Painting A Profit

  • December 5, 2018
  • 5 minutes read

While the investment opportunity and returns look promising, there is still an element of risk in the world of art, so it pays to ask yourself some questions before taking the plunge.

“The collector is an artist in his own way, by the way he puts things together. You can read a person’s soul from their collection,” designer architect and art collector Peter-Ayers Tarantino once said.

Throughout History, Fine Art Has Shown Itself To Have The Ability To Influence The World, From Its Revival During The Renaissance Period In The 14th Century (which Sent Positive Currents Of Prosperity, Discovery And Change Across Europe) To The Romanticism Movement In The 18th Century, Which Celebrated The Triumph Of Emotional Intuition And Individuality. Naturally, A Person Who Is Looking To Dip His Feet Into This Allembracing Yet Diverse World Should Be Aware Of What He Is Signing Up For.

A little fieldwork into the art investment market reveals that things appear to be looking up again: 2015 painted a picture with mixed messages; while 2016 was particularly trying, when the caginess to spend or sell in anticipation of a hungrier art market resulted in the self-fulfilling prophecy of it slowing down further.

According to the 2017 Deloitte Art & Finance Report, buyer and seller confidence has returned to the auction market for art, with total auction sales at Sotheby’s, Christie’s, and Phillips up by 18%. Fuelled by a surge in sales of Impressionist, Modern and Contemporary art, along with a 21% swell in the sale of Chinese and Asian artworks, auction houses outperformed the first half of 2016 by US$1.08 billion when it was only halfway through 2017.

Art is even expected to overtake wine as the best performing luxury investment asset, as wealth builders burnt in the 2007–08 financial crisis are back in the market for contemporary status symbols, according to Knight Frank. “Art investment has performed very well over the years, beating many other benchmarks as an asset class, especially in the last 25 years,” says Valter Spano, dealer and gallery director of Partners and Mucciaccia.

A painting for every purse

It certainly seems like a path paved with gold, with stories like the untitled Jean-Michel Basquiat painting: bought for US$3,150 in 1981 by Barbara and Eugene Schwartz, it was sold for US$14.6 million at Sotheby’s 26 years later. The idea of putting your feet up while watching the Monet hanging on your wall grow in value is an appealing one. But is it a game for any average person armed with nothing but a heap of savings, a good eye, and a head full of dreams?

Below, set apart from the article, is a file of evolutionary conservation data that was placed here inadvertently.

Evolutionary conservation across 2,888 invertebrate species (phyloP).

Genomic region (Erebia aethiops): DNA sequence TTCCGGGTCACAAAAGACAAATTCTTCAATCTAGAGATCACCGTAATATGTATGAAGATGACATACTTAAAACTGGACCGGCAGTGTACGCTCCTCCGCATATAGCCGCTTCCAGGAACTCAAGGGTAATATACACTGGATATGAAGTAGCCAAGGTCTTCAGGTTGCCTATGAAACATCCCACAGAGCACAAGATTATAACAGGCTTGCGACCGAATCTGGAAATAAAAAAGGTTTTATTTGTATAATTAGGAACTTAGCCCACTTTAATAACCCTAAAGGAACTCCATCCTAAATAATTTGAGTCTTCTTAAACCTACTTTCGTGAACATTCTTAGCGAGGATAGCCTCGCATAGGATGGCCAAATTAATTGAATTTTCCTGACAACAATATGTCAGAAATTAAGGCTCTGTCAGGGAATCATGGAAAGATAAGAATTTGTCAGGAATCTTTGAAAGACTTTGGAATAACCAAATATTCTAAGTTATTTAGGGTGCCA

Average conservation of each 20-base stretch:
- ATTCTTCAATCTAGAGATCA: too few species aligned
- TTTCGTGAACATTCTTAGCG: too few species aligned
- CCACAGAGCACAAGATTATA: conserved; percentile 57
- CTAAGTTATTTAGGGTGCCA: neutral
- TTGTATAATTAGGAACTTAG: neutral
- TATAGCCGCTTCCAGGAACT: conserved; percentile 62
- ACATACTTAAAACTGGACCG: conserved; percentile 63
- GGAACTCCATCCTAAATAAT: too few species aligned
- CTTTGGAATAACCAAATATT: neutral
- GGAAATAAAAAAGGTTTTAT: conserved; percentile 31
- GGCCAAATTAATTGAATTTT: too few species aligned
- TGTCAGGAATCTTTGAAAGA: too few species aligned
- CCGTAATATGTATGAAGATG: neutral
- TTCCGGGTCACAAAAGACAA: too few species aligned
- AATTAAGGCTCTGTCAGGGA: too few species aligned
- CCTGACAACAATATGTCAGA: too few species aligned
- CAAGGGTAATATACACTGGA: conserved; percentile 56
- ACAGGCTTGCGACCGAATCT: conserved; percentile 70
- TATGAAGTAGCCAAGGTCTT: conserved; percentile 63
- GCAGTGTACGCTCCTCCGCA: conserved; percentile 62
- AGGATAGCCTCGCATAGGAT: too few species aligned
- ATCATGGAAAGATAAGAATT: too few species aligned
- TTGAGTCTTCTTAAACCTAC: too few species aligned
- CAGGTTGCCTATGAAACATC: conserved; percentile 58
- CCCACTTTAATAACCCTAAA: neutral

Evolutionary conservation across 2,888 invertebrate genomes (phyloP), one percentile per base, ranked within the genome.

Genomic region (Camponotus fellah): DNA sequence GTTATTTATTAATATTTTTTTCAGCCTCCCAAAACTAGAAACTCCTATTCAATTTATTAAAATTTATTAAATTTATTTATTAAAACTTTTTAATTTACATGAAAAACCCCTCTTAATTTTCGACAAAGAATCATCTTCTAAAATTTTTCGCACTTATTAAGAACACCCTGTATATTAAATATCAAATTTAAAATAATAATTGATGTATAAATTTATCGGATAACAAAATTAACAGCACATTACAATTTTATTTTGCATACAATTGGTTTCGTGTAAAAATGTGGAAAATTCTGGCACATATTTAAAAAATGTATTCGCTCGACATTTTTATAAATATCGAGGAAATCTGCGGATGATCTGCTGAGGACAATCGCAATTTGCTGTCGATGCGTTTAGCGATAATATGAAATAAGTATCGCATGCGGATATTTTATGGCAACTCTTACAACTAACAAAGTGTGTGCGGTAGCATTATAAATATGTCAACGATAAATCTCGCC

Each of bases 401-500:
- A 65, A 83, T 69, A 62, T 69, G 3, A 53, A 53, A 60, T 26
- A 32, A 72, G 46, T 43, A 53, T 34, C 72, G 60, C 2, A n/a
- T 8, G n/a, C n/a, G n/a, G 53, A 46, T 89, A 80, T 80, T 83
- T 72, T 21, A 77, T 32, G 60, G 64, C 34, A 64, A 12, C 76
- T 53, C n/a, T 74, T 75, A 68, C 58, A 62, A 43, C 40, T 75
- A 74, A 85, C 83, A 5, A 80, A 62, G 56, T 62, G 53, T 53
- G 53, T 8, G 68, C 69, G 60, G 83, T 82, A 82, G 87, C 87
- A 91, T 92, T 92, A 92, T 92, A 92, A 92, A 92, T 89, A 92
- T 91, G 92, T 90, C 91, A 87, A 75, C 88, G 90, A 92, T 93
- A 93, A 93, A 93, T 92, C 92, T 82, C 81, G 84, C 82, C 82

Findings from the 2014 TEFAF Art Market Report revealed that, truth be told, the global art market spins on a pinhead. An estimated 600,000 millionaires (slightly under 2% of the world’s total) form the bulk of the art business’ key clientele and qualify as mid- to high-level art collectors. It gets narrower at the top: out of this key group of collectors, an estimated 200,000 are considered high-net-worth individuals (HNWIs) who commit 10% of their wealth to ‘investments of passion’ such as fine art. The report also revealed the startling figure that 8% of the art auctioned worldwide in 2013 accounted for 82% of the money spent!

So where does this asset class leave aspiring art investors with not-so-deep pockets? Despite its seemingly exclusive nature, art is not an entirely esoteric plaything of the rich. Sensational highlights like the record-breaking sale of Leonardo da Vinci’s long-lost Salvator Mundi for US$450 million in 2017 are just peaks on an otherwise constant timeline. Inexpensive artworks still offer myriad opportunities, like those at the Affordable Art Fair, where three quarters of the pieces are capped at S$7,500.

To build a collection that is more likely to accrue value over time, the right acumen to adopt should be to source for critically acclaimed artists who are at a juncture in their careers where they are still affordable. Also, the affordability and quality of prints today make them a gateway to any sustainable collection. Originals can set any buyer back significantly, so starting with carefully-chosen prints is a shrewd way to own a piece of your favourite artist while still packing good investment value.

As with most art pieces, the rarer the print, the more valuable it will be. Look for signed and numbered limited editions with small edition numbers, which usually range from five to 150 prints (unless you’re Andy Warhol, whose screen prints typically go up to 250). If you want your print to be even more exclusive, go all out and obtain an épreuve d’artist, or artist’s proof. Usually marked ‘AP’ and signed, their value stems from their rarity and usage as benchmarks for a print’s edition, making them highly sought after by discerning collectors